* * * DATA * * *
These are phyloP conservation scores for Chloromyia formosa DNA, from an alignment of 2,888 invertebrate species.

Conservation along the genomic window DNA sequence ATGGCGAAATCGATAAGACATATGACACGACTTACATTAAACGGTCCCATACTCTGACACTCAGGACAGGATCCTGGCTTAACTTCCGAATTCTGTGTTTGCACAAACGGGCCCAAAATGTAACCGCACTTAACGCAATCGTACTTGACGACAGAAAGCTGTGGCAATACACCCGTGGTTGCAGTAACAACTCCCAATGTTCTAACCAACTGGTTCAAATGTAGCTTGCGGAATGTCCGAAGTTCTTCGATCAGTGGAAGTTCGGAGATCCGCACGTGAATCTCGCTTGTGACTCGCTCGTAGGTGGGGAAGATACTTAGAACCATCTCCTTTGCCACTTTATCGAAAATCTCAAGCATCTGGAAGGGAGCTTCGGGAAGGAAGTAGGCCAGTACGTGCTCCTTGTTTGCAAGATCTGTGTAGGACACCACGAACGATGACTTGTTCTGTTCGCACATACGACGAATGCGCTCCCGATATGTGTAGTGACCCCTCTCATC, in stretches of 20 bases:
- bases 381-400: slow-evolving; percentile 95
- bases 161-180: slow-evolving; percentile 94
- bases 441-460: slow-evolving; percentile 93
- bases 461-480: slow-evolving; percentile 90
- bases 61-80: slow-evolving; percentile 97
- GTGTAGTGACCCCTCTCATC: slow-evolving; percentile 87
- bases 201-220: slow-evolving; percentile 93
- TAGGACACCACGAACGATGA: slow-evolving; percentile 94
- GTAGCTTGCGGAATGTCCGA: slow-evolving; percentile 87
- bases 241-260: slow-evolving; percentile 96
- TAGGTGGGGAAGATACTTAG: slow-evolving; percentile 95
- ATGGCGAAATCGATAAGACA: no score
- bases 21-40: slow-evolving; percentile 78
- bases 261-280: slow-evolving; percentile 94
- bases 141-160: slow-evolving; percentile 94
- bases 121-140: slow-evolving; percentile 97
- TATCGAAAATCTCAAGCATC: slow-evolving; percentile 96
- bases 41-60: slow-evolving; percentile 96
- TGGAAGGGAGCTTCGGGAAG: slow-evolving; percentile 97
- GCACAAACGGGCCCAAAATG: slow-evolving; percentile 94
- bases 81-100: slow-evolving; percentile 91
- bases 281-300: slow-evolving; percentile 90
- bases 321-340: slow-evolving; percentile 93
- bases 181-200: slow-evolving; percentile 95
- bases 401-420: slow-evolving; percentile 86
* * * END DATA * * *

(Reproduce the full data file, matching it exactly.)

These are phyloP conservation scores for Chloromyia formosa DNA, from an alignment of 2,888 invertebrate species.

Conservation along the genomic window DNA sequence ATGGCGAAATCGATAAGACATATGACACGACTTACATTAAACGGTCCCATACTCTGACACTCAGGACAGGATCCTGGCTTAACTTCCGAATTCTGTGTTTGCACAAACGGGCCCAAAATGTAACCGCACTTAACGCAATCGTACTTGACGACAGAAAGCTGTGGCAATACACCCGTGGTTGCAGTAACAACTCCCAATGTTCTAACCAACTGGTTCAAATGTAGCTTGCGGAATGTCCGAAGTTCTTCGATCAGTGGAAGTTCGGAGATCCGCACGTGAATCTCGCTTGTGACTCGCTCGTAGGTGGGGAAGATACTTAGAACCATCTCCTTTGCCACTTTATCGAAAATCTCAAGCATCTGGAAGGGAGCTTCGGGAAGGAAGTAGGCCAGTACGTGCTCCTTGTTTGCAAGATCTGTGTAGGACACCACGAACGATGACTTGTTCTGTTCGCACATACGACGAATGCGCTCCCGATATGTGTAGTGACCCCTCTCATC, in stretches of 20 bases:
- bases 381-400: slow-evolving; percentile 95
- bases 161-180: slow-evolving; percentile 94
- bases 441-460: slow-evolving; percentile 93
- bases 461-480: slow-evolving; percentile 90
- bases 61-80: slow-evolving; percentile 97
- GTGTAGTGACCCCTCTCATC: slow-evolving; percentile 87
- bases 201-220: slow-evolving; percentile 93
- TAGGACACCACGAACGATGA: slow-evolving; percentile 94
- GTAGCTTGCGGAATGTCCGA: slow-evolving; percentile 87
- bases 241-260: slow-evolving; percentile 96
- TAGGTGGGGAAGATACTTAG: slow-evolving; percentile 95
- ATGGCGAAATCGATAAGACA: no score
- bases 21-40: slow-evolving; percentile 78
- bases 261-280: slow-evolving; percentile 94
- bases 141-160: slow-evolving; percentile 94
- bases 121-140: slow-evolving; percentile 97
- TATCGAAAATCTCAAGCATC: slow-evolving; percentile 96
- bases 41-60: slow-evolving; percentile 96
- TGGAAGGGAGCTTCGGGAAG: slow-evolving; percentile 97
- GCACAAACGGGCCCAAAATG: slow-evolving; percentile 94
- bases 81-100: slow-evolving; percentile 91
- bases 281-300: slow-evolving; percentile 90
- bases 321-340: slow-evolving; percentile 93
- bases 181-200: slow-evolving; percentile 95
- bases 401-420: slow-evolving; percentile 86